Odysseus’ legendary homeland, Ithaka, is almost two very small islands: a high, narrow ridge makes them one. Largely untouched by package tourism (perhaps due to a lack of sandy beaches and an airport), and is a good destination for walkers and anyone interested in Greek mythology and/or tranquillity.
Of particular interest may be the ‘Odysseus sites’ – the Grotto of the Nymphs (sometimes closed for safety reasons) and the Arethoúsa spring. Ancient Alalkomenae was declared the site of Odysseus castle when it was excavated by Schleimann, the great amateur archaeologist who discovered Troy and Mycenae.
recent archaeological finds suggest that his castle was more likely
situated near Exogi, just outside Stavrós, where remains of a
substantial palace have been discovered.
The Korax (raven), a large crag over the Arethoúsa spring, matches Homer’s description of the place where Odysseus met his swineherd, Eumaeus, on his return to his homeland. In high summer the spring is down to a trickle but is still a pleasant 90 minute walk along a sign-posted track south of Vathi.
The Grotto of the Nymphs (Marmarospíli) is about 2.5km south-west of Vathi. According to local legend, this is the place where Odysseus hid his treasure upon his return to Ithaki.
In “Odysseus’ Ithaka” Greek historian, Nikolas G Livadas, proposes that the Paliki peninsular, Kefalonia, was ancient Ithaka and this is currently being propounded by Bittlestone in “Odysseus Unbound” and core samples from a theoretical "Strabo's Chanel" haven't rules this out. Neither have they confirmed this proposal.
Naturally, the people of Ithaka aren’t surprised.
on the south-east coast, is the capital and is situated on a deep bay
(in Greek, ‘váthi’ means deep, hence ‘bathysphere’, a deep water
submersible). A small town with two small museums, Váthi is very
pleasant to explore as many of the old houses were faithfully repaired
or rebuilt after the 1953 earthquake which destroyed most of Kefalonia.
Váthi is the main port, serving ferries plying between Kefalonia and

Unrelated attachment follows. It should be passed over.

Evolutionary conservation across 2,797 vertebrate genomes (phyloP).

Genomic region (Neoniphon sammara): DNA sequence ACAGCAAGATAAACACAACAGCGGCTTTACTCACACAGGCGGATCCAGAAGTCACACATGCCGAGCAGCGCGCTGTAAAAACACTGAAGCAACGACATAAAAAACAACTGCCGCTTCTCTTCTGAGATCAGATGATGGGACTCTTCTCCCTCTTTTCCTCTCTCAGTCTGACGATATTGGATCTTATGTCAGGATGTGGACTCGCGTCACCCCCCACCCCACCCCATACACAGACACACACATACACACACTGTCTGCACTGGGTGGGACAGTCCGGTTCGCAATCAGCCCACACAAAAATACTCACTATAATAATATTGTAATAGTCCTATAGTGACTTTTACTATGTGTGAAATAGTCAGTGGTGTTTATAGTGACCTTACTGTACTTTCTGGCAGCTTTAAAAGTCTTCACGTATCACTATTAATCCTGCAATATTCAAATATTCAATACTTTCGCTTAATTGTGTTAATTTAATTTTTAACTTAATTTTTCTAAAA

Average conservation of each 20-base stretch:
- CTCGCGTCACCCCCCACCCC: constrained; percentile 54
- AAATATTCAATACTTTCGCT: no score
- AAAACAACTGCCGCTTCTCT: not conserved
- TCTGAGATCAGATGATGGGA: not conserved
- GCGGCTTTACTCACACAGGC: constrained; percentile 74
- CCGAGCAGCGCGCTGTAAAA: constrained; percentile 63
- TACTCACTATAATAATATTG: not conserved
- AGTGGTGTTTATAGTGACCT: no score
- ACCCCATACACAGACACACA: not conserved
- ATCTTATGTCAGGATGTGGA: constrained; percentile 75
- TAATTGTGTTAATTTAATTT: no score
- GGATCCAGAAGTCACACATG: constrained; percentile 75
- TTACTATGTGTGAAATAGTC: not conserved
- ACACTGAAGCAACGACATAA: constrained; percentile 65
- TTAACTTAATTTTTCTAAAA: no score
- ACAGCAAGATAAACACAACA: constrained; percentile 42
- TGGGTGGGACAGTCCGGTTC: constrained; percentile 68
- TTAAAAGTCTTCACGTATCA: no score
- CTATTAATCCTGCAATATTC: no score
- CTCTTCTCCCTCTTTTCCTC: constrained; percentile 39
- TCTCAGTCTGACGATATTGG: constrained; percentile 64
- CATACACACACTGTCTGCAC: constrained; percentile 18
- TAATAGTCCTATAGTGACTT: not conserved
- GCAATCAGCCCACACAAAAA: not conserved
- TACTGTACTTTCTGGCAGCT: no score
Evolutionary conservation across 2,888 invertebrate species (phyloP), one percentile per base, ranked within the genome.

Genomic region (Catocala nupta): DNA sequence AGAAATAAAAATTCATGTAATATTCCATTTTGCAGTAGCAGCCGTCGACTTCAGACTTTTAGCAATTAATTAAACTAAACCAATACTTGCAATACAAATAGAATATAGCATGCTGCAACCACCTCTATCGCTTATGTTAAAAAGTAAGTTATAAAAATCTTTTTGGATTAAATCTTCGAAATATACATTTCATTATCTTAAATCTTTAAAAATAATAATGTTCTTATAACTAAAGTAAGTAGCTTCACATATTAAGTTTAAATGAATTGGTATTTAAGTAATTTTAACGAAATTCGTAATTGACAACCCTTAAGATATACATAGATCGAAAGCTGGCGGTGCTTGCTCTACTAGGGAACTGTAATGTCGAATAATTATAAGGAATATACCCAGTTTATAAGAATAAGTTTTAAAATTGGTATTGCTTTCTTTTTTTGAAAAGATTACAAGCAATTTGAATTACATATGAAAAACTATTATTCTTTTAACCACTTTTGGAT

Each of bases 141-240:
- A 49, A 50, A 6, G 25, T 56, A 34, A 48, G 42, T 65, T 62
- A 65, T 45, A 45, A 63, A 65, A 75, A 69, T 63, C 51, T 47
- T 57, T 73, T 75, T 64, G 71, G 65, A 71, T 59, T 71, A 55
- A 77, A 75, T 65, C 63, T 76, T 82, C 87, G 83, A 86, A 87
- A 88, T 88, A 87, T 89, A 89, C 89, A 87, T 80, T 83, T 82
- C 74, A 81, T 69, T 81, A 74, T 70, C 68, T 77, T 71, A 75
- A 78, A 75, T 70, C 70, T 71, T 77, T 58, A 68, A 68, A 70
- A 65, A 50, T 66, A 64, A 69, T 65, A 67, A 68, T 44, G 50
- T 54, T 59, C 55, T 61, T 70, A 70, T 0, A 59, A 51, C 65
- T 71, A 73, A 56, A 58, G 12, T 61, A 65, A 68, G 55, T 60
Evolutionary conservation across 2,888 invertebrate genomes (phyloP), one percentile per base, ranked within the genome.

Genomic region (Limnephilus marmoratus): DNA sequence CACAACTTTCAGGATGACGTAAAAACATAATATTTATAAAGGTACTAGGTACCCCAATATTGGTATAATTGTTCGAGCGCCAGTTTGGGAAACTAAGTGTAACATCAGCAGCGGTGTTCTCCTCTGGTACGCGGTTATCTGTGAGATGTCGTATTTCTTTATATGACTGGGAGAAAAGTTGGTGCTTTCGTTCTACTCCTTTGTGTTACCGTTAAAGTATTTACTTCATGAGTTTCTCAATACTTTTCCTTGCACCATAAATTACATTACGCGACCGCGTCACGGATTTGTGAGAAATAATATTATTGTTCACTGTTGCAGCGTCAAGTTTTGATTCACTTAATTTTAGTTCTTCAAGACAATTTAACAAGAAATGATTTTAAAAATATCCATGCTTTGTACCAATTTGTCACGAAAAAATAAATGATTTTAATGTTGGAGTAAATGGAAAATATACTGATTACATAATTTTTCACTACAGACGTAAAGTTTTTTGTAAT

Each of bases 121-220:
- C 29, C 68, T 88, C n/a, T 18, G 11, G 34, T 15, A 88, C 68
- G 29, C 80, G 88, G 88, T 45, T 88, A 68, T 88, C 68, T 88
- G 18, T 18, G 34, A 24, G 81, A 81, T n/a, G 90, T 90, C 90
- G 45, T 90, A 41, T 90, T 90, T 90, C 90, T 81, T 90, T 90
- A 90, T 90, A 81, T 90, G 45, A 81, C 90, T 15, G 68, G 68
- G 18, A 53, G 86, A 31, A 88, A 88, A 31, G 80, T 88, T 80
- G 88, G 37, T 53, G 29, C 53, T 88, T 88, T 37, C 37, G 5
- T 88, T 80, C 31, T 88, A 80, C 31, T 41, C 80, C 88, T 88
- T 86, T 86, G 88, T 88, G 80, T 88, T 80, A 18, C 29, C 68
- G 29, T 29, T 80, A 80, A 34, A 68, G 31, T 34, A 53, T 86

Patras and, in the summer months, attracts yachts and cruise boats.
Stavrós, roughly in the centre of the north ‘island’, is a small village with an attractive church, small museum and a zakharoplasteion that serves rovani, a local sweet delicacy – delicious with a scoop of vanilla ice-cream!
the north-east coast lay the tiny, traditional villages of Frikes, with
its three old windmills still standing, and Kioni, a beautiful little
fishing harbour with about five sea-front tavernas and a tiny beach,
all surrounded by verdant trees.
It’s quite easy to make your own way to Ithaka if you have transport. The ferry normally leaves Sami at 08:30 but it’s best to check in advance. Aim to arrive around 08:00 as you’ll need to buy tickets (ticket office opposite the ferry) and get the car on the ferry. It’s possible to go as a foot passenger but there’s little to nothing at PisoAetos, i.e. don’t count on a bus or taxi being there. The ferry normally leaves PisoAetos on the return journey at 15:30, check when you buy the tickets / on the ferry.
you're making your own way, bear in mind that there will likely be two
ferries in Sami port: the big one at the end of the ‘pier’ is bound for
Patras. Along the seafront to the left is the smaller Ithaka ferry.
If you don’t have transport there are guided coach tours and boat trips available from most tour offices.